If Congress were ready to engage in serious debate, if not action, on these vital problems, I would not get exorcised over a harmless symbolic move, if an unnecessary and gratuitous one. But the schedule Cantor has set out for next year, following on this year’s — with fewer days in session than any previous Congress in memory, with an increasing disregard for the schedule in the other body (a disregard shared by the Senate) — shows that the idea of debate and deliberation has been thrown out the window.
Along with it goes any hope that Members of Congress will spend time together, get to work together face to face and maybe even find common ground. The best word I can find for Tuesday’s issue and the broader approach to governing is frivolous.
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I cannot leave today’s column without a few more words on the super committee.
Many commentators (including Roll Call’s Stan Collender) have noted that if it fails, the sky will not fall, at least not immediately. The sequesters that would be triggered do not take effect until 2013, after all.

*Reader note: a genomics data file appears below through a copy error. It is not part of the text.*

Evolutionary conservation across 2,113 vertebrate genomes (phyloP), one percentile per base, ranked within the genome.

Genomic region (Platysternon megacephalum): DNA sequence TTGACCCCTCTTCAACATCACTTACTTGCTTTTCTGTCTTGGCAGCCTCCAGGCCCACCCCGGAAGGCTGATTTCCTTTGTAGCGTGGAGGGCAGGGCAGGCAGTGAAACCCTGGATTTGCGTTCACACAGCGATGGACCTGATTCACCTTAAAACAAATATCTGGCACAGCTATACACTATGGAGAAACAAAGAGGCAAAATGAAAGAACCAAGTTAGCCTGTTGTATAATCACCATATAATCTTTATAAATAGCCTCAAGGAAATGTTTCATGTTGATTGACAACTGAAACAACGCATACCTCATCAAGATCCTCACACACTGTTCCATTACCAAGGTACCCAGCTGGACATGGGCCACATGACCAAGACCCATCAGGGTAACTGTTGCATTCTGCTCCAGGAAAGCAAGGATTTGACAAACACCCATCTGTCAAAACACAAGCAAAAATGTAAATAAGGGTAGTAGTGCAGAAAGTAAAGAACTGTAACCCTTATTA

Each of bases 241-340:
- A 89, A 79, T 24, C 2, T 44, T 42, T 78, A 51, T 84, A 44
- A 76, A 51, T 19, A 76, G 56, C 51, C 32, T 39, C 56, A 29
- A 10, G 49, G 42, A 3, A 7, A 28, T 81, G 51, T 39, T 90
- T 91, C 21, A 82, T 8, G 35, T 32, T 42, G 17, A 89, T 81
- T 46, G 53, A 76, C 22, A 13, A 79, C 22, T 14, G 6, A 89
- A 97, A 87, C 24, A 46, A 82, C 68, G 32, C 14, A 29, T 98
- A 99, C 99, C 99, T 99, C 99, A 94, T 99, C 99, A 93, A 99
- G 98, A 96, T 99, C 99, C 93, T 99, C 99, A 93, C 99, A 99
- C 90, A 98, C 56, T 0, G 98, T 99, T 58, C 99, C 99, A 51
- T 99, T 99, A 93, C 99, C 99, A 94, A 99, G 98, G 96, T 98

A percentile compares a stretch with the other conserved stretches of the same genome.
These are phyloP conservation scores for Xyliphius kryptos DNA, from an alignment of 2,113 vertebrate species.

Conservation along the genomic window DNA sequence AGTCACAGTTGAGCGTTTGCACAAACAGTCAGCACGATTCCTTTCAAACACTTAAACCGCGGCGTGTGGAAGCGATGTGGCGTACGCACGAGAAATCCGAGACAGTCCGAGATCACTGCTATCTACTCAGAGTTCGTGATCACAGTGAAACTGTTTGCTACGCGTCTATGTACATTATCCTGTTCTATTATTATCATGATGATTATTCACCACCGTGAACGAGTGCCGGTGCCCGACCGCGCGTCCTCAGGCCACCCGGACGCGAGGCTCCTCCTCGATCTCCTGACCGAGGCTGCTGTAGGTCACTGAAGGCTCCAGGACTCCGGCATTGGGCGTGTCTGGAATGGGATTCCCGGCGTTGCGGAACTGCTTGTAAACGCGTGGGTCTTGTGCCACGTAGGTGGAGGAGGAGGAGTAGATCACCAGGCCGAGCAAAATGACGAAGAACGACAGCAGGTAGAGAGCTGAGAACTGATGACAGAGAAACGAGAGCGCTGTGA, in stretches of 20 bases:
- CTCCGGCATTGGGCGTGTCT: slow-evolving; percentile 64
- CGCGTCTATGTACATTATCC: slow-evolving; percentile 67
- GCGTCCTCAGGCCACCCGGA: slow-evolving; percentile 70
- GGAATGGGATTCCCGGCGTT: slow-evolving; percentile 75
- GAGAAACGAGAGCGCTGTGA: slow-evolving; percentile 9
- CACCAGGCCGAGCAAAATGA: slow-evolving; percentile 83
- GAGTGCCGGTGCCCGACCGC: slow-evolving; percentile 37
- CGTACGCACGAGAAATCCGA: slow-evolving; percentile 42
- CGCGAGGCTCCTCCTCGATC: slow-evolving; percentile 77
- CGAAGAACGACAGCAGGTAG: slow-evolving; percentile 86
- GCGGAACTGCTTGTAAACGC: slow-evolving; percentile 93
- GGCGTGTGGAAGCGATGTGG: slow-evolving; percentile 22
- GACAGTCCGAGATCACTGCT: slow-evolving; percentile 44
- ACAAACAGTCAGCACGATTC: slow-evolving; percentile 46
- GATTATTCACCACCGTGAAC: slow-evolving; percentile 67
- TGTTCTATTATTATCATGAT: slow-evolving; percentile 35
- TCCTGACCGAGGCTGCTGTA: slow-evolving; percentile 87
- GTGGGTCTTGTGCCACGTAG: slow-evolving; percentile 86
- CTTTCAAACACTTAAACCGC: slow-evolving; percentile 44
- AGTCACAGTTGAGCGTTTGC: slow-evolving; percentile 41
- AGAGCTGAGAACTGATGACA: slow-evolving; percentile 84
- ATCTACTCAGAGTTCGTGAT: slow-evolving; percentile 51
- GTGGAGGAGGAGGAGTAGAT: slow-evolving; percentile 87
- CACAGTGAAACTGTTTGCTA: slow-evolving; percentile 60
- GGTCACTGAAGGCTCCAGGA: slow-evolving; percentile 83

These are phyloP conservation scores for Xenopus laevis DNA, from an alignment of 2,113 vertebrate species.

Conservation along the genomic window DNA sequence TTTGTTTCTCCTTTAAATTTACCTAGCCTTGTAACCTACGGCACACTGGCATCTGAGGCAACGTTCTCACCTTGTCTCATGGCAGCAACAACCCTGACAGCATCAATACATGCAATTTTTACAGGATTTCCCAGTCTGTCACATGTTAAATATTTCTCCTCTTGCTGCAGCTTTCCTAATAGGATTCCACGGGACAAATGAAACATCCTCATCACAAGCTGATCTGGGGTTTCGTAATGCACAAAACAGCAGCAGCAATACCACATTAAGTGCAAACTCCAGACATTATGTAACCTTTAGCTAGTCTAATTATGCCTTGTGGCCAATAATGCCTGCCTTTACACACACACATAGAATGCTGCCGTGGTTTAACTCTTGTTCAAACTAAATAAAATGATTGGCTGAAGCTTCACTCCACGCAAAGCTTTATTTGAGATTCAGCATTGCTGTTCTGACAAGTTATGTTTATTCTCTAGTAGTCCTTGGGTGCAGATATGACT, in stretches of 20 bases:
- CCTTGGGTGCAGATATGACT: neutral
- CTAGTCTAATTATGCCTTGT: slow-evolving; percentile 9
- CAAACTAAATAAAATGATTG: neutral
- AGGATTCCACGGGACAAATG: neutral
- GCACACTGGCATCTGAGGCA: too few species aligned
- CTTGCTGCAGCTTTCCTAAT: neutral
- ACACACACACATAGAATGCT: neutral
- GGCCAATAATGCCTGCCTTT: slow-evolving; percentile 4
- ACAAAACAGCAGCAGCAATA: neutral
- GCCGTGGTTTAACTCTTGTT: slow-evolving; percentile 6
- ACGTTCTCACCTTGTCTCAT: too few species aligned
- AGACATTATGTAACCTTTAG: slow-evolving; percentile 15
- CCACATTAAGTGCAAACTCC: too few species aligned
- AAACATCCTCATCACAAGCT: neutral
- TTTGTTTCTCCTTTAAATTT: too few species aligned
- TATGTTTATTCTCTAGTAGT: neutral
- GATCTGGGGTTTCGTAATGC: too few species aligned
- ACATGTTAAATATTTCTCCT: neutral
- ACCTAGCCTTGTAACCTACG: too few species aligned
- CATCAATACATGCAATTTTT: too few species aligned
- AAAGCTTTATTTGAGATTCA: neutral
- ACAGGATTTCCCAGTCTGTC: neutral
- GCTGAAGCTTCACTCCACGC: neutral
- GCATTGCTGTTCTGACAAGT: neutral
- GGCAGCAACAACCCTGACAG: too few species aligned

Here is the starker reality. Failure to reach a broad agreement won’t trigger sequesters even in 2013. The history of Gramm-Rudman-Hollings is that threats to wreak mayhem and havoc unless Congress does the tough budget things are idle threats; when faced with mayhem, Congress finds a way out.
It won’t take long, after the wreckage on Nov. 23, for savvy analysts to realize that — meaning after all the economic turmoil and anger at Washington, we will not achieve even a halfway or quarter-way measure to resolve our long-term debt problem. The result will be further downgrades, at minimum, when it is clear the system is so dysfunctional that an unprecedented opportunity, via a panel that can write a major bill to solve huge problems and get automatic, expedited, up-or-down votes in both chambers, is thwarted by short-sighted partisans.
Surely, they and their colleagues recognize that this is a defining moment for their careers (not to mention how their obituaries that will be read by their children will be written).
But of course I write the word “surely” even as I am anything but sure that, even with the urgent need and incredible opportunity, these lawmakers can overcome the party imperatives and ideological litmus tests.
I will repeat what I wrote some weeks ago to these 12: Why are you doing public service? Why are you here? If it is not to solve big problems but to be good partisan soldiers, maybe you should find something else to do with your lives.
Norman Ornstein is a resident fellow at the American Enterprise Institute.